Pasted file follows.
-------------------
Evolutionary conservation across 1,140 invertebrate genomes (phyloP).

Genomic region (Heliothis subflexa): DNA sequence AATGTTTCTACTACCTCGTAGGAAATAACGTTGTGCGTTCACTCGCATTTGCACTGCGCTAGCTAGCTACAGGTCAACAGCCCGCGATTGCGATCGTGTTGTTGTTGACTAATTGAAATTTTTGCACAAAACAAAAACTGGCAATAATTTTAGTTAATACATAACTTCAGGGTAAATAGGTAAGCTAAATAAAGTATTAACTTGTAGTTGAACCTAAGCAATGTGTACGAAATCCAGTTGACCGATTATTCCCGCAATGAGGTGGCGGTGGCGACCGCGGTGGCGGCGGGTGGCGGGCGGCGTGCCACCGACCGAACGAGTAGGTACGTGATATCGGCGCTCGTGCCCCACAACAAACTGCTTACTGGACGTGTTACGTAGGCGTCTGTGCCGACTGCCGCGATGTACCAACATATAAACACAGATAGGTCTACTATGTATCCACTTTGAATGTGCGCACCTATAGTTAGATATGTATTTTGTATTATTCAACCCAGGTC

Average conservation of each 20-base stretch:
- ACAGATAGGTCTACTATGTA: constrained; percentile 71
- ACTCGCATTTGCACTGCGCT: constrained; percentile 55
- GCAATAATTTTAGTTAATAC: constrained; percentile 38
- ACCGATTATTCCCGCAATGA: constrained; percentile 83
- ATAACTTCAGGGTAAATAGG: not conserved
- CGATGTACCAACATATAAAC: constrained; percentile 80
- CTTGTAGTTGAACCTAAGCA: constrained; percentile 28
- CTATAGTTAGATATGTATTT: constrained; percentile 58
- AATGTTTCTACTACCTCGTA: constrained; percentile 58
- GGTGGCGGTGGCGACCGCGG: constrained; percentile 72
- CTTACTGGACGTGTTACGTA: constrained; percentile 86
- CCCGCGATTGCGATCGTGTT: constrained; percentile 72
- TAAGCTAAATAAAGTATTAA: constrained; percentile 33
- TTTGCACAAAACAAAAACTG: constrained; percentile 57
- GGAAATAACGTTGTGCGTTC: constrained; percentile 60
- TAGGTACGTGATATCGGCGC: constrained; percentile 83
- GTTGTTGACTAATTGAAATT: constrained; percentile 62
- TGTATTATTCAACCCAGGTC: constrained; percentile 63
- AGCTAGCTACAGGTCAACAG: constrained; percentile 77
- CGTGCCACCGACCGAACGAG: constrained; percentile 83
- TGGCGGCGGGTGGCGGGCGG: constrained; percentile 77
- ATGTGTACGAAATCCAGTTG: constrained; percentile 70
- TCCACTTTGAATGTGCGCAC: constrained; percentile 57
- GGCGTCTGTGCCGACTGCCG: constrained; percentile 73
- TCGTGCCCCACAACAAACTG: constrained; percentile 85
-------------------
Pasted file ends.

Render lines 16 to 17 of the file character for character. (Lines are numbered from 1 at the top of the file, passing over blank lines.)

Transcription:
- TAAGCTAAATAAAGTATTAA: constrained; percentile 33
- TTTGCACAAAACAAAAACTG: constrained; percentile 57